Author Topic: Vanguard Dividend Funds  (Read 2610 times)

BuzzardsBay

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Vanguard Dividend Funds
« on: February 08, 2018, 12:55:05 PM »
Does anyone have any opinions on the dividend paying funds offered by Vanguard?  I was doing some research as to investing for dividend income and they offer some.  It would definitely be easier than creating a portfolio of dividend paying stocks like a lot of people have done.  More diversification for one thing.  They offer a few different funds to choose from and I like Vanguard.  I have my IRA there.  Any thoughts?

Thanks.

dandarc

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Re: Vanguard Dividend Funds
« Reply #1 on: February 08, 2018, 01:00:18 PM »
Why are you enamored with dividends?

I'm sure Vanguard has good, low-cost index funds available with a dividend focus - probably among the best such funds available anywhere.

BuzzardsBay

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Re: Vanguard Dividend Funds
« Reply #2 on: February 08, 2018, 01:05:18 PM »
I'm not enamored with them.  I'm planning on living off of them.

stimepy

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Re: Vanguard Dividend Funds
« Reply #3 on: February 08, 2018, 02:13:02 PM »
Currently I am in VIG (also seen under VDAIX, or VDADX for those in Vanguard).   

No issues with it.  It does as described.

If your looking to live on dividends with minimal selling, without all that effort to build a dividend like (or DGI) portfolio then you'd be just fine going this route and buying the various offerings.  Just keep the basics for index investing and buy on the dips (when you can, for the extra YOC.)  and you'll do fine.

BuzzardsBay

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Re: Vanguard Dividend Funds
« Reply #4 on: February 09, 2018, 07:54:00 AM »
Thank you.   Thank info is helpful.  I appreciate it.

talltexan

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Re: Vanguard Dividend Funds
« Reply #5 on: February 09, 2018, 08:39:19 AM »
I have a stake in a Vanguard Equity Income fund. I don't own it because I want dividends, I own it because it's the closest I can get to something that is "Large Cap Value". I've read a lot about "Value" and this asset class and I think it will return a premium over the SP500 over the very long term.

dougules

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Re: Vanguard Dividend Funds
« Reply #6 on: February 09, 2018, 11:39:24 AM »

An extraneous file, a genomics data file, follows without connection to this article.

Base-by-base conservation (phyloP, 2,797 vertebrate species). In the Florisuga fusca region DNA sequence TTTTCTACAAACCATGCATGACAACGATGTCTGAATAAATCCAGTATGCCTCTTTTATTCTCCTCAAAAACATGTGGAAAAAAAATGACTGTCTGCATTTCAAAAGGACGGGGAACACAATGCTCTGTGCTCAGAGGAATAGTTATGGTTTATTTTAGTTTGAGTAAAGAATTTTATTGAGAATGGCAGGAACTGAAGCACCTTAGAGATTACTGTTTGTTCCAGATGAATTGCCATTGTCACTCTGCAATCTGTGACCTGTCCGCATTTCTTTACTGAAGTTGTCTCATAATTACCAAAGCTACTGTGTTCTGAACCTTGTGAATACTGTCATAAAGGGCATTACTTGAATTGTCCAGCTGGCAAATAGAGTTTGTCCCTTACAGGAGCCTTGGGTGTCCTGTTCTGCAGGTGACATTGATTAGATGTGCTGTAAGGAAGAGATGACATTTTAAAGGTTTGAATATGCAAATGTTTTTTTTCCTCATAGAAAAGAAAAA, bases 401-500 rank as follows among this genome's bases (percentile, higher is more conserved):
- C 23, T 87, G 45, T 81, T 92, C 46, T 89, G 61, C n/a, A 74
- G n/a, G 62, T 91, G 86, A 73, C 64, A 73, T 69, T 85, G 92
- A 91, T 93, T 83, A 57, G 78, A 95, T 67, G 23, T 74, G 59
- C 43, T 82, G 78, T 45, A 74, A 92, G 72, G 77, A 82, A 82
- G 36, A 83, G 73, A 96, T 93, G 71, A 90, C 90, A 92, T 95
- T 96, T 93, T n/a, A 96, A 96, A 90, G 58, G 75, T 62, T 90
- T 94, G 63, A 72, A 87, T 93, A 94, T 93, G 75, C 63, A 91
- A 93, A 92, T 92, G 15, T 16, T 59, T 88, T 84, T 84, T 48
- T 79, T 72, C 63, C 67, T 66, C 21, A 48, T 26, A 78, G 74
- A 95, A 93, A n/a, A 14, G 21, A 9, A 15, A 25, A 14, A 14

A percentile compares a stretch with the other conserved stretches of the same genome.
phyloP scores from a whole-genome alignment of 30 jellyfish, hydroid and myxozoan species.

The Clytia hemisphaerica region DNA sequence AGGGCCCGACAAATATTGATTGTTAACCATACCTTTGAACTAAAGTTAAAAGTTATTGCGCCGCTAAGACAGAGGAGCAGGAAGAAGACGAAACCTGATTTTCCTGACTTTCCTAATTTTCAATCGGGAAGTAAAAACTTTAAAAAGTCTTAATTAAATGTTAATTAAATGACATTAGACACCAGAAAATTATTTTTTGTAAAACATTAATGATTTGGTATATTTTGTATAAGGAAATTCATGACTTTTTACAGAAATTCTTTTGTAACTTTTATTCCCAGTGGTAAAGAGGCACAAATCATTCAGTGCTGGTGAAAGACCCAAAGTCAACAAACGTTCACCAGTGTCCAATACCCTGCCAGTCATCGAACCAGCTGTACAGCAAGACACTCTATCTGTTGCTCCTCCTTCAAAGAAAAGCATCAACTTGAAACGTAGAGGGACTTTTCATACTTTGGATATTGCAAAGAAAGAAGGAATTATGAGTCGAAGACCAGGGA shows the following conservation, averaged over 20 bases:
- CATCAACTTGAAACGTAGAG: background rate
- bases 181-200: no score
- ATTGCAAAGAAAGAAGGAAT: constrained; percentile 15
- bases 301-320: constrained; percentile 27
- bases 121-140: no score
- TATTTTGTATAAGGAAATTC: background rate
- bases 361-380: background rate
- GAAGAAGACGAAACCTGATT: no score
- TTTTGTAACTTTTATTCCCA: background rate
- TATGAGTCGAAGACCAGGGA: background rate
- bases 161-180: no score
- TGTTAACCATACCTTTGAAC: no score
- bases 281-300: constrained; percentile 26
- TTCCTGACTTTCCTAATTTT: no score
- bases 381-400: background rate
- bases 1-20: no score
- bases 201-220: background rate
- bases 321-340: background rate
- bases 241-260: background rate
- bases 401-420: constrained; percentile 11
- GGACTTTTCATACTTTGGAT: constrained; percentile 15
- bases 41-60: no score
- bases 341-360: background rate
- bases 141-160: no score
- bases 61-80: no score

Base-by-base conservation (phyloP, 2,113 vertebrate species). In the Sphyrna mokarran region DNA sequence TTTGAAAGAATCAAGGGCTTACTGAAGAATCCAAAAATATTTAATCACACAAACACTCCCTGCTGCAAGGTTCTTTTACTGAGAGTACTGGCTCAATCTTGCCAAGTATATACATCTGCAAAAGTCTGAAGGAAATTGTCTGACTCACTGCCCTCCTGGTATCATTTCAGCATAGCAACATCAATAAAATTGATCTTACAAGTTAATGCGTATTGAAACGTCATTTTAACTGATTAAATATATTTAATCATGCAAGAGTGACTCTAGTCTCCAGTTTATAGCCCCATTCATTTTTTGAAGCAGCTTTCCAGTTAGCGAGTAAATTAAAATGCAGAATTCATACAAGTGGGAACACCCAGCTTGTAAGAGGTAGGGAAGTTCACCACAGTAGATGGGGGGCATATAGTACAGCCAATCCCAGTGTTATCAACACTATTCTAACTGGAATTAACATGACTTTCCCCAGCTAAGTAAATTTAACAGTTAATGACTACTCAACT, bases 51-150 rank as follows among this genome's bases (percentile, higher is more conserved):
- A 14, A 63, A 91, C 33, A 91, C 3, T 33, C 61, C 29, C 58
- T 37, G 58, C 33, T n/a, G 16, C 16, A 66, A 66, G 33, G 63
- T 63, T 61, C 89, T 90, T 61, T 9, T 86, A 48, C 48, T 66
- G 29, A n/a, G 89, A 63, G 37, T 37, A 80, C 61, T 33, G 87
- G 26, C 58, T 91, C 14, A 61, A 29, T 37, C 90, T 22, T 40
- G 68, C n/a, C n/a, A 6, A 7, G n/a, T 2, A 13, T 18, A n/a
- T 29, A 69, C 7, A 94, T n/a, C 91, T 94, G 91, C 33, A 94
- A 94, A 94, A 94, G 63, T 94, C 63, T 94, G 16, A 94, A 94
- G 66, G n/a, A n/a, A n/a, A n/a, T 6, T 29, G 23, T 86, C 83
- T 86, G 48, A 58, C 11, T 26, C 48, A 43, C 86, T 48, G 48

Are you asking about dividend-focused funds in general vs broader funds or Vanguard vs non-Vanguard dividend funds?

I personally don't want to invest in dividend-focused investments.  It's a form of stock picking.  A lot of companies are doing well reinvesting their money instead of giving it out. 

talltexan

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Re: Vanguard Dividend Funds
« Reply #7 on: February 09, 2018, 01:40:35 PM »

Financial.Velociraptor

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Re: Vanguard Dividend Funds
« Reply #8 on: February 09, 2018, 02:06:24 PM »
I think VIG is a good sleep well at  night choice if you volatility averse.  The underlying companies have all raised their dividends yearly for I think at least 10 years.  This means they had stable and growing cash flow through the last recession.  They should perform well in the next recession.  But  you probably give up some upside for safety.  Those are mostly mature companies whose go-go growth days are long behind them.

Personally, for my 'income to live off of', I prefer to by closed end funds that are invested in various debt instruments and/or preferreds, when they trade at a discount to NAV.  The cash payments are just as safe but much higher yield.  I note three possibilities each Friday on my blog.  I keep a 40% allocation to this strategy and it between that and my other income centric investmetns (REIT, MLP, and BDC funds), my annual budget is covered 119.98% by dividends, distributions, and interest.  It gives me a lot of peace of mind to know I don't have to sell now that my liquidation value has fallen six figures this week.  I can afford to be patient.  Check your messages for a link.

tooqk4u22

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Re: Vanguard Dividend Funds
« Reply #9 on: February 12, 2018, 09:40:07 AM »
When compared to vanguards Total Market and SP 500 I see the following:
- only slightly higher yield (10bps or less)
- far fewer stocks so less diversification
- slightly higher exp ratio
- total return underperforms
- PE and PB are higher
- higher turnover (so more taxes)

Doesn't seem like a good trade - I would just do total or SP 500. 


Proud Foot

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Re: Vanguard Dividend Funds
« Reply #10 on: February 12, 2018, 10:55:43 AM »
I'm not enamored with them.  I'm planning on living off of them.